Disabled Veterans Call for Ottawa Indulgence
One of Canada’s largest veterans’ organizations is urging the federal government to automatically approve the approximately 44,000 outstanding claims for disability benefits to help these veterans who are already struggling through the pandemic.
The National Council of Veteran Associations, which represents more than 60 veterans organizations across the country, recalls that this pandemic is taking a heavy toll on veterans who are already struggling with physical injuries or mental health issues.
Veterans Affairs Canada says that officials continue to process requests, teleworking from home, and that there are no immediate plans to automatically approve requests to clear the backlog. The ministry recently noted that more than 18,000 of the 44,000 pending requests were “incomplete”.
Many veterans already waited years for support – even before COVID-19. But the current crisis is not helping matters, said National Council President Brian Forbes, who is also director of Canada’s War Amps and a member of the policy advisory committee to Minister of Veterans Affairs Lawrence MacAulay. “You have the perfect storm: things just don’t happen anymore.”
Forbes cites, for example, the fact that some veterans must be assessed by a doctor before their request is processed. However, these days, many doctors no longer see their patients in person, except in exceptional circumstances.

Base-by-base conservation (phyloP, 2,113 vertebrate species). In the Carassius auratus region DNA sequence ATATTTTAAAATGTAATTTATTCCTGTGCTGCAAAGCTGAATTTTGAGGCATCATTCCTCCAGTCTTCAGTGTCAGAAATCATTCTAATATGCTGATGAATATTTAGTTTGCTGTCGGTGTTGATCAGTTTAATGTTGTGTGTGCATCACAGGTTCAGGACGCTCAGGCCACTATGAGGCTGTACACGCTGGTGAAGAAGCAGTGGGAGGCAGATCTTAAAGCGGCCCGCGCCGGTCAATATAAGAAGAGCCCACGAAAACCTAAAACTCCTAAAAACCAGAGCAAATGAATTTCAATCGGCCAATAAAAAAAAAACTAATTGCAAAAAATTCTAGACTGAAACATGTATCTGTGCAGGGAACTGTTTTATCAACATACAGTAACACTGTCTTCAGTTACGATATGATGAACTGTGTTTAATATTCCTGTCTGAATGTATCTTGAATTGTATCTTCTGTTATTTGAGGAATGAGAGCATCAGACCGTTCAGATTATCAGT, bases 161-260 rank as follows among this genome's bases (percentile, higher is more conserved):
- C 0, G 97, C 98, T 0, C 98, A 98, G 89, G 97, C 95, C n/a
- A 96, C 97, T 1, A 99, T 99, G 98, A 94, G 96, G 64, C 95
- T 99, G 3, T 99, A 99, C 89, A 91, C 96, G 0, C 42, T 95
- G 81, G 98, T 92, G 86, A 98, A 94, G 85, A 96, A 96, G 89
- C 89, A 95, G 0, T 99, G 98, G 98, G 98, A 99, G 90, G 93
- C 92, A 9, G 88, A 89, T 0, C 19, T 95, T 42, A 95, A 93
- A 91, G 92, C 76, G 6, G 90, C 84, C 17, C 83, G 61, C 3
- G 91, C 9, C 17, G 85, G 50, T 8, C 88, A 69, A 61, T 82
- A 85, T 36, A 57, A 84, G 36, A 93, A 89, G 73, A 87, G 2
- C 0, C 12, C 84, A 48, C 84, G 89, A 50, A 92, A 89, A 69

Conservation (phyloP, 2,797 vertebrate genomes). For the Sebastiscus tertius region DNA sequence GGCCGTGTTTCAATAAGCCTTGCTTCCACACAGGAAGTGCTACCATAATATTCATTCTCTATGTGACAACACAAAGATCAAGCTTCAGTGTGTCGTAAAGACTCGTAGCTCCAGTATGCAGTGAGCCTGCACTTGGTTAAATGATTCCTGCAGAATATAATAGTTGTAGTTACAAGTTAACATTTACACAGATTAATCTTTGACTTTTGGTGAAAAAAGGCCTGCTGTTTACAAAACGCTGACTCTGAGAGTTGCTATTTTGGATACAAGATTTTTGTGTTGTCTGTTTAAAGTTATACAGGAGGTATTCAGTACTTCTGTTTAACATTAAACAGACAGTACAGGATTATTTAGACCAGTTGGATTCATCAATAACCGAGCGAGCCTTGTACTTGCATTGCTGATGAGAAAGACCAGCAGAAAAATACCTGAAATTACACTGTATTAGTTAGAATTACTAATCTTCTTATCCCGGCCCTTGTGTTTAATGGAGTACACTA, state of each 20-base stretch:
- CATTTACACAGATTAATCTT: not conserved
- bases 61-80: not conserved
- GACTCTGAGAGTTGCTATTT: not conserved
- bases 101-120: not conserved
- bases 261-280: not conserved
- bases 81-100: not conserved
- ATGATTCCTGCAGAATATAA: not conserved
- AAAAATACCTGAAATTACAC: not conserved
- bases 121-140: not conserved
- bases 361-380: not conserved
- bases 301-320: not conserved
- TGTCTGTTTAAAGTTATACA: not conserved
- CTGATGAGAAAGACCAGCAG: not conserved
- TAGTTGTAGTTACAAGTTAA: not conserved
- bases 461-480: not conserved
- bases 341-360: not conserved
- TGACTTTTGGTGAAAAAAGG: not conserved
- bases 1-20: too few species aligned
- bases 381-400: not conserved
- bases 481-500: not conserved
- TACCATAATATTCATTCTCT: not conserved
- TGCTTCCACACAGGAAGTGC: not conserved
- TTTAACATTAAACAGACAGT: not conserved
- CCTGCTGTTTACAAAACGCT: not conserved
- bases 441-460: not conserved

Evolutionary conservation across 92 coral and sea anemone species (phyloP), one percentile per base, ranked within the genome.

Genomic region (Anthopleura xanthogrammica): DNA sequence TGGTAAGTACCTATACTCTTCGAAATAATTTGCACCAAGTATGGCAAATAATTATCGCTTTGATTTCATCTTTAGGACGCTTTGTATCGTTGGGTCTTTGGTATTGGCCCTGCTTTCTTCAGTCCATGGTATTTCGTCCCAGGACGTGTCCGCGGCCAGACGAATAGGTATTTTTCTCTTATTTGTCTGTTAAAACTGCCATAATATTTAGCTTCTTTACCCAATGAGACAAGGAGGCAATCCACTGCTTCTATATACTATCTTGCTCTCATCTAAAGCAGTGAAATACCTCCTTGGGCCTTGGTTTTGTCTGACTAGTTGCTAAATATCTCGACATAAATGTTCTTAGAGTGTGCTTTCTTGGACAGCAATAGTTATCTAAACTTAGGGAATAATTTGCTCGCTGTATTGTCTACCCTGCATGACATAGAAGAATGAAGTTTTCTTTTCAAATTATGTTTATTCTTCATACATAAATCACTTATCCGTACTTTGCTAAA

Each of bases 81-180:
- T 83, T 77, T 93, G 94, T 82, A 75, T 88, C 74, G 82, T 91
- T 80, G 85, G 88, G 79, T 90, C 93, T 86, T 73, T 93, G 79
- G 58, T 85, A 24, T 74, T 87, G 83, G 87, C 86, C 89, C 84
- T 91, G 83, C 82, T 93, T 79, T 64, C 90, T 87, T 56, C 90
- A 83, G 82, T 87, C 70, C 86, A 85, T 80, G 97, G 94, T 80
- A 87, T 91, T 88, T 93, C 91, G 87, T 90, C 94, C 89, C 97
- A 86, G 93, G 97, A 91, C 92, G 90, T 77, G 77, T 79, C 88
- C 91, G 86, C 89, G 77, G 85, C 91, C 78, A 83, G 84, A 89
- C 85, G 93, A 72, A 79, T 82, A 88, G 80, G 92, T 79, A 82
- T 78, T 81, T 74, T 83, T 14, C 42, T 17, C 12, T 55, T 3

The federal government has long been under pressure to automatically approve applications for disability benefits for veterans, even if it means checking their eligibility later. Furthermore, approval rates are extremely high for most categories of disability, including post-traumatic stress disorder.
Forbes finds it illogical that veterans have to wait for months while the government releases tens of billions of dollars to help Canadians and businesses – much of which should be paid quickly and checked later.
Veterans Affairs responded that, over the past week, more public servants assigned to disability claims have continued to work from home. “We encourage public servants to work more efficiently, using the available evidence to make the decision as quickly as possible,” ministry spokesman Josh Bueckert also said in an email.
In addition, many veterans with physical injuries can no longer obtain physiotherapy or rehabilitation because of social distancing measures. And the containment guidelines go against a key message repeated to veterans who suffer from PTSD or other mental health issues: don’t isolate yourself.